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Jacob Eason ended his college career on Thursday.

Jacob Eason is the ultimate Georgia football ‘What If’

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Jacob Eason provided Georgia football a number of ‘What If’ moments

Jacob Eason’s college career officially came to an end yesterday. After first committing to Georgia in July of 2014, Eason announced he would be declaring for the 2020 NFL Draft, forgoing his final season of eligibility.

In the announcement, Eason took the time to thank the University of Georgia in shaping his college years.

“Thank you to everyone at the University of Georgia who gave a kid from Washington a chance,” Eason said. “To all of my teammates, the bonds and memories we’ve created are something I will cherish forever. You inspire me to be my best.”

Related: Jacob Eason thanks UGA as he declares for 2020 NFL Draft

Eason came to Georgia with great promise and expectations as a 5-star quarterback. His final college game was for Washington, as the Huskies took down Boise State in the Las Vegas Bowl.

As a recruit, Eason was thought of as a program changing recruit with an arm comparable to that of Matthew Stafford. And he did have some wow moments, such as his last-second touchdown passes against Missouri and Tennessee.

But Eason never got to fully blossom at Georgia. In the opening quarter of his sophomore season, Eason went down with a knee injury. In stepped then-freshman quarterback Jake Fromm. Eason never started another game at Georgia, as the Bulldogs rode Fromm all the way to the national championship game.

Shortly after the conclusion of his sophomore year, Eason announced that he would be transferring to Washington. He sat out the 2018 season before reemerging as the starter for the Huskies this season. He threw for more touchdown passes and bumped his completion percentage up nine points from his freshman season at Georgia.

But he was never the 5-star quarterback he was pegged to be. He’ll still likely be a top draft pick, but it’s clear he doesn’t reside in the same neighborhood as the likes of Trevor Lawrence and Justin Fields.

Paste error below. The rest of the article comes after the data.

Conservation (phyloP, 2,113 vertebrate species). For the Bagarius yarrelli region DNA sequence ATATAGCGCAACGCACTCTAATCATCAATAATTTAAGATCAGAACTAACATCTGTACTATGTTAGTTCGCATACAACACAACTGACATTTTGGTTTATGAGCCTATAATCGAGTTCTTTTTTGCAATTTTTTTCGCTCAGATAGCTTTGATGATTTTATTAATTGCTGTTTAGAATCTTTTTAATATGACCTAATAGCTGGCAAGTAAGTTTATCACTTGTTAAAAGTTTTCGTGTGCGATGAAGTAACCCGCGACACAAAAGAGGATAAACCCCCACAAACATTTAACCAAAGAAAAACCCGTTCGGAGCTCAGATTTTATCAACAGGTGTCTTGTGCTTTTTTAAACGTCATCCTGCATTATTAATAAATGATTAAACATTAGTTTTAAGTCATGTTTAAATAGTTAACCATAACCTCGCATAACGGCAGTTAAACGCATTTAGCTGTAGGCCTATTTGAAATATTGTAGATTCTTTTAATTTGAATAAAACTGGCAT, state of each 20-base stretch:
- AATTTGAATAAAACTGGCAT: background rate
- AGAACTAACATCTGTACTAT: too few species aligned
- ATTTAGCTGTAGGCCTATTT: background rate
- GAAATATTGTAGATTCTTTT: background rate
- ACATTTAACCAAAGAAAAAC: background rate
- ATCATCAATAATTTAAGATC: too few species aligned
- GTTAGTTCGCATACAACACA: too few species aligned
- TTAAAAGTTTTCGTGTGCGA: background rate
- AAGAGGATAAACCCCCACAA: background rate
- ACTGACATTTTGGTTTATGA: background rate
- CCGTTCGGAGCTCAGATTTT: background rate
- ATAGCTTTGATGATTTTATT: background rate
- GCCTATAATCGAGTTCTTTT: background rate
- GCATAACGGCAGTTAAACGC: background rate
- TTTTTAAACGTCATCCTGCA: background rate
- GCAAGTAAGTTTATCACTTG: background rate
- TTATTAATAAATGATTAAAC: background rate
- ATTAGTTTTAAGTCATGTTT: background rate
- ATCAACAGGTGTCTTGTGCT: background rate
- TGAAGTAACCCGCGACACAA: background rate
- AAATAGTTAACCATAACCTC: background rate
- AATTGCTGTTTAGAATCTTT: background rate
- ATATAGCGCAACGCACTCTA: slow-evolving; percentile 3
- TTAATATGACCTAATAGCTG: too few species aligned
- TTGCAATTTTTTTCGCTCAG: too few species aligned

When thinking about Eason — and the past three seasons of Georgia football as well —it’s hard not to imagine what life might be like if he never goes down against Appalachian State. And it’s safe to say that the injury altered the careers of Fromm and Fields as well.

With Eason, maybe Georgia still goes on to have that same magical 2017 season. Maybe Eason is able to make some more plays than Fromm in the second half of the national championship game. Or he could’ve struggled on the road against Notre Dame and Auburn, thus leading to Fromm seeing the field anyway.

Say Eason never loses the job in 2017 and Georgia’s season ends the exact same way. He would almost definitely enter the 2018 season as the starter, even with Fromm and Fields with the team during the spring. Does Georgia still install plays for Fields to take plays away from Eason, who at that point would be in his third season as the starting quarterback? Probably, given he did it to Fromm in the SEC championship game that year.

From there, one can only help but wonder what would’ve happened at the Georgia quarterback position for the 2019 season if Eason had gone pro after his junior season at Georgia. Fromm and Fields likely have an intense competition that would go on well into the fall. Maybe a starter emerges, or maybe Smart rotates between the two, alienating both quarterbacks in the process.

Fields isn’t leading Ohio State to the College Football Playoff in that hypothetical. Eason might be starting this Sunday for the Denver Broncos. And perhaps the Georgia 2020 season isn’t as dependent on Fromm’s own 2020 NFL Draft decision.

Related: ESPN NFL Draft analyst Todd McShay strongly defends UGA QB Jake Fromm

Welcome to the Jacob Eason-verse.

In the most Bill Simmons voice possible, if Eason’s college career played out 10 times, it probably ends up being a better seven or eight times. In a few of those outcomes, maybe the Bulldogs end up having a better season than they did in either of the past three years.

Of course, the grass isn’t always greener. Eason did lose to Florida, Georgia Tech and Vanderbilt as a starter. And his Washington team this year went 8-5. Not all of that falls at the feet of Eason but it’s worth mentioning when contemplating Eason’s larger picture.

Eason is still incredibly popular within the Georgia fan base, especially when contrasted with how Fields left the program. That was very evident on social media on Thursday.

And part of the reason for that is because Eason can still sell his potential. We never truly learned how good of a quarterback he was at Georgia, and because of that, we’re still able to optimistically wonder what might have been about his time at Georgia.

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